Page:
There has also been a decided change in the direction and emphasis of psychiatric inquiry. Instead of focusing exclusively on the symbolic meaning of the disturbed behavior, a more basic theoretical question has been raised: How does it happen that a body function becomes capable of being misused in the service of motivational conflicts and disturbed interpersonal relations? It has been recognized that deficits in perception and conceptualization are important factors in the psychopathology of obese patients. Inability to identify correctly hunger and satiation is conspicuous among many other indications of falsified awareness of bodily needs, emotional states, and interpersonal situations. Patients with such disturbances have difficulty in drawing correct conceptual conclusions about sensations and impulses arising from within and differentiating them from those impinging from the outside [Bruch 1961; see also Body Image].

This failure to develop an integrated and differentiated concept of a bodily self and psychological identity could be related to a deficit in earliest learning experiences, namely, the absence of confirmation of child-initiated impulses. The importance of disturbed family influences had been recognized much earlier (Bruch & Touraine 1940), but as long as the abnormal interaction was related entirely to emotional experiences, this basic disturbance in conceptual awareness remained unclear. The importance of conceptual awareness has been demonstrated experimentally. When measured amounts of food were introduced directly into the stomach, marked individual differences were observed in the accuracy of recognizing whether, and how much, food had been given. Some healthy, normal subjects were consistently accurate. Obese patients were significantly less accurate. Independently, Stunkard (1959b) observed that obese patients frequently failed to feel hungry in the presence of stomach contractions or to recognize such contractions.

A comprehensive review in a limited space of ongoing research on obesity offers severe, even unsurmountable difficulties. These very difficulties signify a desirable and much needed development. They indicate that extensive research on this topic is being performed by investigators in many different disciplines. The multitude of new findings may appear confusing and contradictory; yet there is slowly developing a convergence of opinion that, contrary to old concepts, obesity is not a uniform or simple condition but a symptom of multiple interaction of various factors, only a few of which have thus far been clearly recognized.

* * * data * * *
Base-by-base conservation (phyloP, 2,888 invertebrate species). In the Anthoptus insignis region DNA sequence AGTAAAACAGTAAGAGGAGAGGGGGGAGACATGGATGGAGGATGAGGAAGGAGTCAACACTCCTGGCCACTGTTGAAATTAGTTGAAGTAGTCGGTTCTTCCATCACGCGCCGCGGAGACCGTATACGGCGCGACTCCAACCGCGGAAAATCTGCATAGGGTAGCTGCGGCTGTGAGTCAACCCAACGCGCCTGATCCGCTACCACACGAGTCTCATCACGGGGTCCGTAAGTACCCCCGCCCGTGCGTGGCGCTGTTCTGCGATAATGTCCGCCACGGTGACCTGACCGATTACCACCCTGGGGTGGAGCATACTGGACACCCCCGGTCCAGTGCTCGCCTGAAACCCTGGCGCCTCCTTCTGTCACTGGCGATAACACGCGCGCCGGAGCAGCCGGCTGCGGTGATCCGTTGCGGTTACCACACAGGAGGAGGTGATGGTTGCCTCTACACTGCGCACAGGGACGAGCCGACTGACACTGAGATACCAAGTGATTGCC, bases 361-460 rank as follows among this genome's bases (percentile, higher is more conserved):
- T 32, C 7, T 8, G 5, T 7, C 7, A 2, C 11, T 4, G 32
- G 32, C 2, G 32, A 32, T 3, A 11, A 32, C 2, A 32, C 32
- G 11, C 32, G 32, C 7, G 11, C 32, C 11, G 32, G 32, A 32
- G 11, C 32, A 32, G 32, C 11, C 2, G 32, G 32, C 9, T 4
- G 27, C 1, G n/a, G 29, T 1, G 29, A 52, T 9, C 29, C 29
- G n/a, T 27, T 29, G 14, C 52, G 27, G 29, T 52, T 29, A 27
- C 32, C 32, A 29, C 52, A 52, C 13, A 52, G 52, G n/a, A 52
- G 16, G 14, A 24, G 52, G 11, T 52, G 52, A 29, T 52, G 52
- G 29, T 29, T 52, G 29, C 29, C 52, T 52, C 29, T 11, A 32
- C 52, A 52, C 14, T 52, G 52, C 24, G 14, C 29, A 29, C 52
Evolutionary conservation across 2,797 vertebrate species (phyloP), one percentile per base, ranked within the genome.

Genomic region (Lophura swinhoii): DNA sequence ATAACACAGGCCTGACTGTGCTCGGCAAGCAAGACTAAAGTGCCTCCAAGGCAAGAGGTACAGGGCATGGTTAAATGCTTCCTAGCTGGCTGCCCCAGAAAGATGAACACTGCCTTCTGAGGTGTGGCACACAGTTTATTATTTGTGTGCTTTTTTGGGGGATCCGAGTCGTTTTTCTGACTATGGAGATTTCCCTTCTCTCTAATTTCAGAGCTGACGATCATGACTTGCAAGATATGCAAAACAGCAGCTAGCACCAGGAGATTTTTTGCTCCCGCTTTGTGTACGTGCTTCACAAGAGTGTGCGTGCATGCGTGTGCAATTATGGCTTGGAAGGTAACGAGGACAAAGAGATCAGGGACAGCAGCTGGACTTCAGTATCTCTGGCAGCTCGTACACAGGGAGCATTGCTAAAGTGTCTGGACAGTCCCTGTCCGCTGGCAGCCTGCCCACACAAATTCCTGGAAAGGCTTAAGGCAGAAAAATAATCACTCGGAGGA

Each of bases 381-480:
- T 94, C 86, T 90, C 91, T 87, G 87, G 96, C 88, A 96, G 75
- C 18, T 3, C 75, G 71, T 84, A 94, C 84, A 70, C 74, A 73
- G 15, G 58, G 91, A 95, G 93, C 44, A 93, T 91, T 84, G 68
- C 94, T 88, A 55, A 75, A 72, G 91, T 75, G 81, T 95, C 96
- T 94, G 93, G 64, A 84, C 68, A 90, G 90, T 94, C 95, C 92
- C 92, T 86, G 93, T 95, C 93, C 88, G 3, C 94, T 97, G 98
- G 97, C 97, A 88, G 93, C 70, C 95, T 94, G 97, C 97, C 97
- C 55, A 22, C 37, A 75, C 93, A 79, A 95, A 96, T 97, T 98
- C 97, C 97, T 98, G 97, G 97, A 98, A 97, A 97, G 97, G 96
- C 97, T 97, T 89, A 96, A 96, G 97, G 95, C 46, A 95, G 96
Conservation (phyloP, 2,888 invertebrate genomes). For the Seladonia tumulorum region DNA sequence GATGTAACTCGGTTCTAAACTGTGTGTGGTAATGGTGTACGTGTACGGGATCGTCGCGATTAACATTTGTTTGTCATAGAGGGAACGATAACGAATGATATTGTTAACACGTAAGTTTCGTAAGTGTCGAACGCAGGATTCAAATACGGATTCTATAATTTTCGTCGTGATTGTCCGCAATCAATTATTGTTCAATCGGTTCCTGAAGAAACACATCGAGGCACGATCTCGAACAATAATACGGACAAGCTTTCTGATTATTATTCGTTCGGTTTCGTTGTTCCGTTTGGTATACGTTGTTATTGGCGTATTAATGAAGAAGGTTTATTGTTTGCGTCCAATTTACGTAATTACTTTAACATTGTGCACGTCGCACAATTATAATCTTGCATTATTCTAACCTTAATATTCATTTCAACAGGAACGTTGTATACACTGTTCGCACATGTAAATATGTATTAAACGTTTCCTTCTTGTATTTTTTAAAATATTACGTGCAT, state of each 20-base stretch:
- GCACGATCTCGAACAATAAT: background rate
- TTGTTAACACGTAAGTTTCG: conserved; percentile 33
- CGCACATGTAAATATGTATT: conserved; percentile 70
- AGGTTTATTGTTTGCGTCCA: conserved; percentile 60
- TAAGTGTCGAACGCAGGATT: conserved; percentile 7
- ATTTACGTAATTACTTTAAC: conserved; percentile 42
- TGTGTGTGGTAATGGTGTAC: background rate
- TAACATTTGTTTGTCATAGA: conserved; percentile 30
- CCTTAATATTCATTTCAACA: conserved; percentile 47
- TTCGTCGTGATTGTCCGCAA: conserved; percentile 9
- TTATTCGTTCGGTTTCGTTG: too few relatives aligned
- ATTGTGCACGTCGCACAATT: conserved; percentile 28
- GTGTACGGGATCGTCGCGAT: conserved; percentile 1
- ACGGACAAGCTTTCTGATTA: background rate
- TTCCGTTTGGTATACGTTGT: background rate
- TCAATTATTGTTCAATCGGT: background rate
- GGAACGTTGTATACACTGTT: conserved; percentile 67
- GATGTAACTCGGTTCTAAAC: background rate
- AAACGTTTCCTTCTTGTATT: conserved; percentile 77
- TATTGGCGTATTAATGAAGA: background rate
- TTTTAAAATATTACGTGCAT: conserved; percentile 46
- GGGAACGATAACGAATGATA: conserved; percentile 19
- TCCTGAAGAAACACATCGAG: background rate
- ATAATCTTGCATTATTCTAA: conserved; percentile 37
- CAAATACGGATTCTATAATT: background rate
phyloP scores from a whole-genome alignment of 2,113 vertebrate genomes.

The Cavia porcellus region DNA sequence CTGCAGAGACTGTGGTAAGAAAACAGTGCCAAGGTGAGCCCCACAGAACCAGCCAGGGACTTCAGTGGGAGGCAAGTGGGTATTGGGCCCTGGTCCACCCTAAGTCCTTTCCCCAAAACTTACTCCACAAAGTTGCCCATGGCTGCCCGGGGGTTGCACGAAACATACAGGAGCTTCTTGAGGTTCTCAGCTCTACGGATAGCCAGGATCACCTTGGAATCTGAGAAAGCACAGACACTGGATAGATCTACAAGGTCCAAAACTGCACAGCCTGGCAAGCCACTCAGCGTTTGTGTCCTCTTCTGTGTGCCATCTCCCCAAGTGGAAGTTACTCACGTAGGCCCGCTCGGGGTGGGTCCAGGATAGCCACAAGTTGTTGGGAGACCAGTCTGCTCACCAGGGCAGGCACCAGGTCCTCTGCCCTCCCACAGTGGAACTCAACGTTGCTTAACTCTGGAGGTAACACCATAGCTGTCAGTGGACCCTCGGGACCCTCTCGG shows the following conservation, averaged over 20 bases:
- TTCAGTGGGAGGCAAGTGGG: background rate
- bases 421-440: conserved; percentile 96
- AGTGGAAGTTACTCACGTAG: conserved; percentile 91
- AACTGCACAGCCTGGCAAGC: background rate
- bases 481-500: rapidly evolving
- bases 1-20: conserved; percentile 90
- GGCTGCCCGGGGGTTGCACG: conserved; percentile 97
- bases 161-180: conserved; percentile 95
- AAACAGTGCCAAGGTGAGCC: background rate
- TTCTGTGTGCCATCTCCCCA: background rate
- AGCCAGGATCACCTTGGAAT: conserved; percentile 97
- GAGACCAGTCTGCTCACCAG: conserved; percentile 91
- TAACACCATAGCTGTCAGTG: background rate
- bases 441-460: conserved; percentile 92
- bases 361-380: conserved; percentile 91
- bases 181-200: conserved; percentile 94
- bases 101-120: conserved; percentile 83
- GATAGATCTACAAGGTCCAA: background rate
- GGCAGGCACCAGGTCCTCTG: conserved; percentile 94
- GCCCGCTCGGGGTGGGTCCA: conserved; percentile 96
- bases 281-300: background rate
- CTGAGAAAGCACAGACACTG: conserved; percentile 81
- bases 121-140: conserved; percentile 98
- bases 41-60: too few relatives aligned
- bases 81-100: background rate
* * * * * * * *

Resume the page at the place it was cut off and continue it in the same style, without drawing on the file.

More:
This whole line of work is still very much in the beginning stages, but it promises a better understanding of the problem through integrating findings in various fields of research. From the psychiatrist’s point of view, patients suffering from obesity go through life with inadequate guideposts for orienting themselves about their own functioning and their relationships with others. They develop inaccurate behavior that becomes more and more inappropriate as, with their increasing age, the demands of life become more and more complex.

Hilde Bruch

[See alsoFood, article onConsumption Patterns; Psychosomatic Illness.]

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Bjurulf, P.; and Lindgren, G. 1964 A Preliminary Study on Overweight in the South of Sweden. Pages 9-15 in Gunnar Blix (editor), Occurrences, Causes and Prevention of Overnutrition. Uppsala (Sweden): Almqvist & Wiksell.

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Bruch, Hilde 1939b The Froehlich Syndrome. American Journal of Diseases of Children 58:1282-1289. BRUCH, HILDE 1940 Obesity in Childhood. Part 3: Physiologic and Psychologic Aspects of the Food Intake of Obese Children. American Journal of Diseases of Children 59:739-781.

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Bruch, Hilde 1961 Transformation of Oral Impulses in Eating Disorders: A Conceptual Approach. Psychiatric Quarterly 35:458-481.